See You at Readercon!

I’ll be at Readercon this weekend in Quincy, Massachusetts! This is my first Readercon and I’m really looking forward to a convention that’s just about books.

I’ve got a ton of scheduled events, so join me if you can. If you see me, say hi! I’m very social, for an author.

 

Classic Nonfiction Essay Club: “Estrangement and Cognition” by Darko Suvin
Meg Elison (mod), Tom Greene, Alexander Jablokov, Marissa Lingen, Graham Sleight
Fri 1:00 PM, Salon B
Darko Suvin’s preferred edition of his essay “Estrangement and Cognition,” coining the oft-repeated statement that SF is the literature of cognitive estrangement, first appeared in 1979. (Strange Horizons later reprinted it online.) It was a decade in the making, and the world and SF both changed quite a bit from 1969 to 1979. We’ll consider “Estrangement and Cognition” in the context of SF’s New Wave, the political upheavals of the 1960s and ’70s, and the subsequent shifts in speculative genres.

Autographs: Meg Elison, Cadwell Turnbull
Fri 5:00 PM, Autograph Table

Kaffeeklatsches: Marc Abrahams, Meg Elison
Fri 7:00 PM, Concierge Lounge

Reading: Meg Elison
Fri 9:00 PM, Sylvanus Thayer

Satire, Criticism, and Humility
John Clute, Meg Elison, Victoria Sandbrook, Graham Sleight (mod), Henry Wessells
Sun 10:00 AM, Salon B
Satire and criticism are sometimes presumed to be the province of snobs who enjoy tearing down anything they don’t like, but the most nuanced critique comes from someone who has a genuine desire to improve the world by pointing out what’s wrong with it. How can critics and satirists bring humility to fields that also necessarily require a strong ego and a belief in one’s own rightness? How does one write these works from a place of performing a service?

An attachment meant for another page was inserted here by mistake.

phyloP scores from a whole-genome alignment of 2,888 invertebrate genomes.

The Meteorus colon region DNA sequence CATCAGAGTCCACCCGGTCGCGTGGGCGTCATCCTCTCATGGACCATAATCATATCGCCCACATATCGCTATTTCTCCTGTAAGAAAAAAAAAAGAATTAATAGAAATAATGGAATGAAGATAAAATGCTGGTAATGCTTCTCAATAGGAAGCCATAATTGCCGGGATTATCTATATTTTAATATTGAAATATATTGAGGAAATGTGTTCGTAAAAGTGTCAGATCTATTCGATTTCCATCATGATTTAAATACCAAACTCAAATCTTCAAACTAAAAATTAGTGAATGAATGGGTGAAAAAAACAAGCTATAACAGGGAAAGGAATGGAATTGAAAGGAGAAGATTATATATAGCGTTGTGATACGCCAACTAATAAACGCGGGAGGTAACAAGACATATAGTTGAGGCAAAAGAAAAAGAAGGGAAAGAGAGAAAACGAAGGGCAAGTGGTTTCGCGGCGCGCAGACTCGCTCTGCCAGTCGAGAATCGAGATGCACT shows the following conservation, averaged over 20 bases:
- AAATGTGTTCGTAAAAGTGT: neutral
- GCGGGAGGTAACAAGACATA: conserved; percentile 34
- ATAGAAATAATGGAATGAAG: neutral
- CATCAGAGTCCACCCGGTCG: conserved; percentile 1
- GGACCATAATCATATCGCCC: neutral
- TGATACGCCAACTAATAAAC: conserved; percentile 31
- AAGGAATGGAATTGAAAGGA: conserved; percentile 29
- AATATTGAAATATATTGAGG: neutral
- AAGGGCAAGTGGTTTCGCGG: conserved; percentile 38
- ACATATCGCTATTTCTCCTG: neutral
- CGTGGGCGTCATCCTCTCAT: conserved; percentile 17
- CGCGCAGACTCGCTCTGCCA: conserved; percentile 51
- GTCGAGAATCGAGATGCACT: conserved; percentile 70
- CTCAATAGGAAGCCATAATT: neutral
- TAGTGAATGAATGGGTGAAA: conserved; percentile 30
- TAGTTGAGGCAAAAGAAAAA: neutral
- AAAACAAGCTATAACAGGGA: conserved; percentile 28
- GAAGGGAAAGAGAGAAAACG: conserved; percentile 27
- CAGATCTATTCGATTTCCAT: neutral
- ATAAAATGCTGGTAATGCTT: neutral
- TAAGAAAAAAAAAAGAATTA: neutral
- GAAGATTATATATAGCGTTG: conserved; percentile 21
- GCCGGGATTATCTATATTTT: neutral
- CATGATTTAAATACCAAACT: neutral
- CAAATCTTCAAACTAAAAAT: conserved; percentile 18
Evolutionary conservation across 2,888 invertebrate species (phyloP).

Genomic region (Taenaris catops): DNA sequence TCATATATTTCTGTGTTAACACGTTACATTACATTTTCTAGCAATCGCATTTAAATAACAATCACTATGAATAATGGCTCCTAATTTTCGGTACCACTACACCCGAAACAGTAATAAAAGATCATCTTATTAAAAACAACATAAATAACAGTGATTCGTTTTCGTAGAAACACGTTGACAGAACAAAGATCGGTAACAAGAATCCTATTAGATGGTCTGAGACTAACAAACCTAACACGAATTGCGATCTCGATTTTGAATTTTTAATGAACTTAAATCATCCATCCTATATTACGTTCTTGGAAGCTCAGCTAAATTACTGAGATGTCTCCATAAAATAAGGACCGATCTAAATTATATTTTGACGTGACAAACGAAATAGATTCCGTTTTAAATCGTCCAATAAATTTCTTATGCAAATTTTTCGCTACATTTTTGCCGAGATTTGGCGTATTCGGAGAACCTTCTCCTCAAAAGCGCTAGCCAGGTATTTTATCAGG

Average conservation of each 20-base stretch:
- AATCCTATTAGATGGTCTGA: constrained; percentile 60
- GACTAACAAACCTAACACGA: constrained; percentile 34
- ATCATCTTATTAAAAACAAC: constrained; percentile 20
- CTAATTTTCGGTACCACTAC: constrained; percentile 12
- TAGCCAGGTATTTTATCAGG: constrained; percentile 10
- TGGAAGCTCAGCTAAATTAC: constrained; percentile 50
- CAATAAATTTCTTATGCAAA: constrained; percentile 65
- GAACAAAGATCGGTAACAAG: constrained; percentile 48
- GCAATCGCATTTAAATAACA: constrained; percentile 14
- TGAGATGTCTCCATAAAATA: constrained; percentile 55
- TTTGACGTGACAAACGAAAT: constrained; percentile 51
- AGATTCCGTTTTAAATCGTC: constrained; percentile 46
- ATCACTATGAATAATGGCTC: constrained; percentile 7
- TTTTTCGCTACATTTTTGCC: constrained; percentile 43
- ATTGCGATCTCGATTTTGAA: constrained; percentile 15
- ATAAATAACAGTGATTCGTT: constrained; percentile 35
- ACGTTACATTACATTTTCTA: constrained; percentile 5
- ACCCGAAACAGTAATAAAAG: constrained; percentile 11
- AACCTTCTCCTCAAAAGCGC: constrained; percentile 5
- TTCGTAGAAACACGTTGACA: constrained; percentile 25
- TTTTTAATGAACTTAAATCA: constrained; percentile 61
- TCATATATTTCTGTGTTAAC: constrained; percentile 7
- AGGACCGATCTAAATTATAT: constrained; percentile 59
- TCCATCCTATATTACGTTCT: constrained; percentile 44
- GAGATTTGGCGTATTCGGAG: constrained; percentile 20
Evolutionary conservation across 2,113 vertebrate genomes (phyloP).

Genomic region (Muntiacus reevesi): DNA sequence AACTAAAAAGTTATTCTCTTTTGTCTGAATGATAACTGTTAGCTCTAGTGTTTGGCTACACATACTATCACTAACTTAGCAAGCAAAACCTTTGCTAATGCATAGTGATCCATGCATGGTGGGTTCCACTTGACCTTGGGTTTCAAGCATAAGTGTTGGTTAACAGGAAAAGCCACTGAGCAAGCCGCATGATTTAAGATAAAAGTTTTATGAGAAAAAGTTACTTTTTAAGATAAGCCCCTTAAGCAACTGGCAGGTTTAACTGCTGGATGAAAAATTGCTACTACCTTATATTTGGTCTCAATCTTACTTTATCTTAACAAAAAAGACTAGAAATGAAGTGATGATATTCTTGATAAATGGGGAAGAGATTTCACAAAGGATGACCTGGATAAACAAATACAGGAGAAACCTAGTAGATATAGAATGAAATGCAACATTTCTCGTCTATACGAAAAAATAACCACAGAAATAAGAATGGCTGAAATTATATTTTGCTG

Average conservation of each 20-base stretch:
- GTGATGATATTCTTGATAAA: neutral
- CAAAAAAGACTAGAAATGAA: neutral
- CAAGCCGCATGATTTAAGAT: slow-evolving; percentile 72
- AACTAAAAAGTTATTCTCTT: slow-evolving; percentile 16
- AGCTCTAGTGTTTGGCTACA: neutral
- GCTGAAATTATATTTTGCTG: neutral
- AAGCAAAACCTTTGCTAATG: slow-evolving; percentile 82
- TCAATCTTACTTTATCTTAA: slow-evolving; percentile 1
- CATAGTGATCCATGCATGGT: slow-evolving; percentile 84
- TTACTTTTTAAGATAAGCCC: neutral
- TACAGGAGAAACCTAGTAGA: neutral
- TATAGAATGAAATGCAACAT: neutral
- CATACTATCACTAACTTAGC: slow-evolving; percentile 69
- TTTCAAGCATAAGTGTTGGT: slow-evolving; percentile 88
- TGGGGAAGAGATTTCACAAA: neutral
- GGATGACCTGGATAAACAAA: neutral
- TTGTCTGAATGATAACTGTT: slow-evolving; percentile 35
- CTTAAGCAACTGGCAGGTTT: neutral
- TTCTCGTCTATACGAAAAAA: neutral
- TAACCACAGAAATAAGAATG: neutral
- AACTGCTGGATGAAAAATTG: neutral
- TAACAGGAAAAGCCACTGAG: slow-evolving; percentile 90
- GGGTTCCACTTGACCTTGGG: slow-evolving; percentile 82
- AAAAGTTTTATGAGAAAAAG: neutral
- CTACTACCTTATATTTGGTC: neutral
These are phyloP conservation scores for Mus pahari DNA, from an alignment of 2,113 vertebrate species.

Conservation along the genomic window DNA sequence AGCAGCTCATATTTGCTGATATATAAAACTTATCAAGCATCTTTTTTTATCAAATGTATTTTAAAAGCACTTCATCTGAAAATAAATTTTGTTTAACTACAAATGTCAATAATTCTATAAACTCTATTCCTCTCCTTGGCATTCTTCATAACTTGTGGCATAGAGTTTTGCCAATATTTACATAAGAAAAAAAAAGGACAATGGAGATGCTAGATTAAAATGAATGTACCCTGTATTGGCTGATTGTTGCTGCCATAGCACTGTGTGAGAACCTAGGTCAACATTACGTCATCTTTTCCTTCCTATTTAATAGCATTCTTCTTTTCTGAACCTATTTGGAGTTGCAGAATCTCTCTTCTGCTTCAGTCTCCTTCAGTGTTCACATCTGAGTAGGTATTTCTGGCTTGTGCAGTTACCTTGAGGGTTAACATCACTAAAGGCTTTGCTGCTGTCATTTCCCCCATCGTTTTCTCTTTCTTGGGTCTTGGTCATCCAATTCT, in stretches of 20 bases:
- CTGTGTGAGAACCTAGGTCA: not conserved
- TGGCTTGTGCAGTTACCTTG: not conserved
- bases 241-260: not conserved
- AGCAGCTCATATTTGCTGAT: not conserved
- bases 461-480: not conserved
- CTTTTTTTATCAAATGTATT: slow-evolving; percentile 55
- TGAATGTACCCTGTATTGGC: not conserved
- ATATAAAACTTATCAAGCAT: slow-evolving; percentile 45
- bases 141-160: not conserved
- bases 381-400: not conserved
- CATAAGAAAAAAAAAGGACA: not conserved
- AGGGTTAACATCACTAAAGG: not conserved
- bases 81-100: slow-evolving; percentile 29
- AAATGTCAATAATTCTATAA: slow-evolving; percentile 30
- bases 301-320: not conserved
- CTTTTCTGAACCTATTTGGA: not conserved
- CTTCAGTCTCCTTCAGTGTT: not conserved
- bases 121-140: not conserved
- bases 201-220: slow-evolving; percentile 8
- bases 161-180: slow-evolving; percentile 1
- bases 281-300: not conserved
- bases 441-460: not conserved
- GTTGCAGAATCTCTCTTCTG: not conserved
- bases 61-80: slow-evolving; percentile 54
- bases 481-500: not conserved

The Peril of Being Disbelieved
Meg Elison (mod), Gwynne Garfinkle, Elsa Sjunneson-Henry, Sonya Taaffe, teri.zin
Sun 12:00 PM, Salon B
In the 2017 essay “The Peril of Being Disbelieved: Horror and the Intuition of Women” at Tor.com, Emily Asher-Perrin examines the horror trope of the woman who intuits that a situation is dangerous but is ignored by those around her, and how that trope mirrors society’s refusal to believe women more generally. Panelists will explore the trope, whether and how it is being subverted, and the ways in which other marginalized groups are also disbelieved.

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